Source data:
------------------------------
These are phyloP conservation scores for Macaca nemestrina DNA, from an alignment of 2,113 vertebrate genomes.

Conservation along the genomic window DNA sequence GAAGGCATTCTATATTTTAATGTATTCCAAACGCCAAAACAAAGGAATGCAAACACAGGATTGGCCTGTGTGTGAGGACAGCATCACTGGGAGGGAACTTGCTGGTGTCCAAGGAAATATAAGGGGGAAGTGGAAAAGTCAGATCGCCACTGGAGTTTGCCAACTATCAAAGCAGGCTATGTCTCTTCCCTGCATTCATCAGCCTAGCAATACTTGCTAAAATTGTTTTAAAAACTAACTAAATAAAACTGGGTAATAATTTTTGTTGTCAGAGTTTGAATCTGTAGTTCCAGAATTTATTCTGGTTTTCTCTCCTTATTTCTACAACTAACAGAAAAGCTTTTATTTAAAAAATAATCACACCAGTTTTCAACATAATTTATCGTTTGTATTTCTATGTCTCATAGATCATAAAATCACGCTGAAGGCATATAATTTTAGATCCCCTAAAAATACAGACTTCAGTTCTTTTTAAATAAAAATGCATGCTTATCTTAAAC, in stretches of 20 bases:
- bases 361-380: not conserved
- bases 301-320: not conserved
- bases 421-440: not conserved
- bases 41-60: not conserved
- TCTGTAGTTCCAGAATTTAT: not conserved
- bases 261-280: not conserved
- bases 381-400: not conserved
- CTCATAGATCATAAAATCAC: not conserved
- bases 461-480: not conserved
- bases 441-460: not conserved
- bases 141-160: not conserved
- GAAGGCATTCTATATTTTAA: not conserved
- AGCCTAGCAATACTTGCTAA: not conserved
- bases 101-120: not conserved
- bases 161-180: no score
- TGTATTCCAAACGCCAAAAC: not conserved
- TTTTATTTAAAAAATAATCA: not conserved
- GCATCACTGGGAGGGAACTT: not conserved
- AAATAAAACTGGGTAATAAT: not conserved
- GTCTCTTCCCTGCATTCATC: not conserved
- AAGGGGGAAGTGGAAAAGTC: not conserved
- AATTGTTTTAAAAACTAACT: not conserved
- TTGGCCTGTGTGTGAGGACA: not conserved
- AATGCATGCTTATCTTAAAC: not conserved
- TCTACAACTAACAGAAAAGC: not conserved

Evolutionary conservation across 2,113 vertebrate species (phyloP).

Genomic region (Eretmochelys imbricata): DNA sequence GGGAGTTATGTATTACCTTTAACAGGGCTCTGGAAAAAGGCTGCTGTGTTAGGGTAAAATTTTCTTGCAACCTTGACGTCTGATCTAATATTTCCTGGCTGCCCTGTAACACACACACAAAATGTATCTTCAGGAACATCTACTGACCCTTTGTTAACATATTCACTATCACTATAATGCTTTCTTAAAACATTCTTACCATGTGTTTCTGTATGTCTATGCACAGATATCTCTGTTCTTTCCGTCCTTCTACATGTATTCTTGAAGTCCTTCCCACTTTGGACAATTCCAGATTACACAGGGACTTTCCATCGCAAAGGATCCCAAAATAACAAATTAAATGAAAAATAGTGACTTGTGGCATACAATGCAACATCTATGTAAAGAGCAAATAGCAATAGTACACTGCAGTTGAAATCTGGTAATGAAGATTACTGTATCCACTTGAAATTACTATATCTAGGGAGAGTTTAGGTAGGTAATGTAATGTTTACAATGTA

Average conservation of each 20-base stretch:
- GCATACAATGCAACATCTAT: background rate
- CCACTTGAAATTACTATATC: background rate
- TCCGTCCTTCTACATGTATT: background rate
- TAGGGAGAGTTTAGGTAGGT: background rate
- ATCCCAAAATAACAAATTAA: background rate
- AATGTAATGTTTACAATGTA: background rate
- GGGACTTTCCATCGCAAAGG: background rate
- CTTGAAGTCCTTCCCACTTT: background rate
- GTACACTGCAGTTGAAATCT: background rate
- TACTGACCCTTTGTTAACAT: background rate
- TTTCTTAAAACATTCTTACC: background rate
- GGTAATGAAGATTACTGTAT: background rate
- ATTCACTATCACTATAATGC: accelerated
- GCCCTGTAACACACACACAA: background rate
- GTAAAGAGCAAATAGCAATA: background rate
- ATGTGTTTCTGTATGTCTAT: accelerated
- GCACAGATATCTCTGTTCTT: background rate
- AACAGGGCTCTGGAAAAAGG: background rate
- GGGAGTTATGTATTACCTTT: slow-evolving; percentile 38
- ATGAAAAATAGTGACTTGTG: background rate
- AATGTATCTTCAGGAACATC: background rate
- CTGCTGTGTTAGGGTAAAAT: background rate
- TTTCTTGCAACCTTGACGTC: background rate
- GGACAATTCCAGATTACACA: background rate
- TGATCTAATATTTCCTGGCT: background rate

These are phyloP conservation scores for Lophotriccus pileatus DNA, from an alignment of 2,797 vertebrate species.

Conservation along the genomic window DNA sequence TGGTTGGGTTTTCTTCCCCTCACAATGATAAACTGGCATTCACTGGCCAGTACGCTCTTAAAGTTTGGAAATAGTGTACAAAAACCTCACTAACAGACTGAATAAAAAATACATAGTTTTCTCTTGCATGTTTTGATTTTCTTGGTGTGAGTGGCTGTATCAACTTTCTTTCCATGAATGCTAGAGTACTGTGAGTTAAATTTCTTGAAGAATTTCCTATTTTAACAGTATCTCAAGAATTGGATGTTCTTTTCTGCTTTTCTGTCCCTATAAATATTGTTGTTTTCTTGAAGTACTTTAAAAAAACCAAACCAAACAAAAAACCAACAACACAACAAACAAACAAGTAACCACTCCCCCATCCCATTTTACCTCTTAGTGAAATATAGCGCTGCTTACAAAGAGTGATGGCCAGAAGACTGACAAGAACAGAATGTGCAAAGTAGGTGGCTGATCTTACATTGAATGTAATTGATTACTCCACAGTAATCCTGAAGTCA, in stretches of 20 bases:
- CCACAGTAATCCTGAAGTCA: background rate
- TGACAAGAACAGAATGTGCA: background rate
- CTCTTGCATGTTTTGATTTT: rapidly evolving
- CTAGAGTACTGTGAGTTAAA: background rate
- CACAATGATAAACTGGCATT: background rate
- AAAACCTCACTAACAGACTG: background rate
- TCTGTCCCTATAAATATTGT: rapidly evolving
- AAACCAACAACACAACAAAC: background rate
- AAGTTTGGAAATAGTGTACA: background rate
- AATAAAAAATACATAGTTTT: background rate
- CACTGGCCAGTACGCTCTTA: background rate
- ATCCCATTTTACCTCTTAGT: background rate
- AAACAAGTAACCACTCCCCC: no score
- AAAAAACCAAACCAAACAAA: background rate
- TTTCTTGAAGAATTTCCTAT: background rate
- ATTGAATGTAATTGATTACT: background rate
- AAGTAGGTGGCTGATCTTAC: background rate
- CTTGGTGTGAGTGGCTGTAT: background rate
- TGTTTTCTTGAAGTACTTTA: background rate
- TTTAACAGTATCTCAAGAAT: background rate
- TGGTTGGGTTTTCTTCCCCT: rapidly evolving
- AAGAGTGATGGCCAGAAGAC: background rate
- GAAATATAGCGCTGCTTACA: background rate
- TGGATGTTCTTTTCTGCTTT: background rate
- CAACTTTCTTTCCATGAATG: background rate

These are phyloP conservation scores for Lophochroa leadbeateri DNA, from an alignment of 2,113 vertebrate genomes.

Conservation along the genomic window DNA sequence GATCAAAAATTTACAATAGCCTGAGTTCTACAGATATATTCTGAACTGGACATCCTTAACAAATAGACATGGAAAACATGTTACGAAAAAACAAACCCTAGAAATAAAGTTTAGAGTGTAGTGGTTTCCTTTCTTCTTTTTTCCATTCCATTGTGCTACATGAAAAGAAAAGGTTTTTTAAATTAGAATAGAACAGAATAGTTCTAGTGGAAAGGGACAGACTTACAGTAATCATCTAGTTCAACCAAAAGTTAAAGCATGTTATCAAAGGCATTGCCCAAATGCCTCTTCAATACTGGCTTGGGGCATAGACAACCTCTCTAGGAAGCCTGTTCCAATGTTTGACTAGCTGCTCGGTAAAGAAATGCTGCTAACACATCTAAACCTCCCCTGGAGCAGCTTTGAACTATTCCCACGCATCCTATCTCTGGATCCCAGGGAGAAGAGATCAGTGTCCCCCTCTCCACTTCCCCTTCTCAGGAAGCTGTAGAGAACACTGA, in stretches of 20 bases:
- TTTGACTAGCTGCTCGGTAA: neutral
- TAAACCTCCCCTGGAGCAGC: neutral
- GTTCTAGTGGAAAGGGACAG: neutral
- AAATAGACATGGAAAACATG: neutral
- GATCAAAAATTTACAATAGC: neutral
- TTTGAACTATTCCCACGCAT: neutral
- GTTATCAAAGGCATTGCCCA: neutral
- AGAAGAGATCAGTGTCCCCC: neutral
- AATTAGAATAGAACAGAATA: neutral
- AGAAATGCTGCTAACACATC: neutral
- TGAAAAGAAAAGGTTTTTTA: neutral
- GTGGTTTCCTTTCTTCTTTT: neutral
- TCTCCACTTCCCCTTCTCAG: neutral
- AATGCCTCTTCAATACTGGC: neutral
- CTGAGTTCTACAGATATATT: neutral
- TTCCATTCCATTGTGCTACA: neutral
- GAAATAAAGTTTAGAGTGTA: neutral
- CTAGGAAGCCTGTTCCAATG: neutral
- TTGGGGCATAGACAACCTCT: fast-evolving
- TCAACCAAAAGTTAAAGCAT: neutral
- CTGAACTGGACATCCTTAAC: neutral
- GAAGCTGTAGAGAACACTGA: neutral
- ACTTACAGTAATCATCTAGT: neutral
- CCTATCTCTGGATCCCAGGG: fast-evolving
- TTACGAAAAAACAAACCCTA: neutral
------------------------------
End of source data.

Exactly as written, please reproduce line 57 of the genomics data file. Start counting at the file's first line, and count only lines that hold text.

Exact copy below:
Conservation along the genomic window DNA sequence TGGTTGGGTTTTCTTCCCCTCACAATGATAAACTGGCATTCACTGGCCAGTACGCTCTTAAAGTTTGGAAATAGTGTACAAAAACCTCACTAACAGACTGAATAAAAAATACATAGTTTTCTCTTGCATGTTTTGATTTTCTTGGTGTGAGTGGCTGTATCAACTTTCTTTCCATGAATGCTAGAGTACTGTGAGTTAAATTTCTTGAAGAATTTCCTATTTTAACAGTATCTCAAGAATTGGATGTTCTTTTCTGCTTTTCTGTCCCTATAAATATTGTTGTTTTCTTGAAGTACTTTAAAAAAACCAAACCAAACAAAAAACCAACAACACAACAAACAAACAAGTAACCACTCCCCCATCCCATTTTACCTCTTAGTGAAATATAGCGCTGCTTACAAAGAGTGATGGCCAGAAGACTGACAAGAACAGAATGTGCAAAGTAGGTGGCTGATCTTACATTGAATGTAATTGATTACTCCACAGTAATCCTGAAGTCA, in stretches of 20 bases: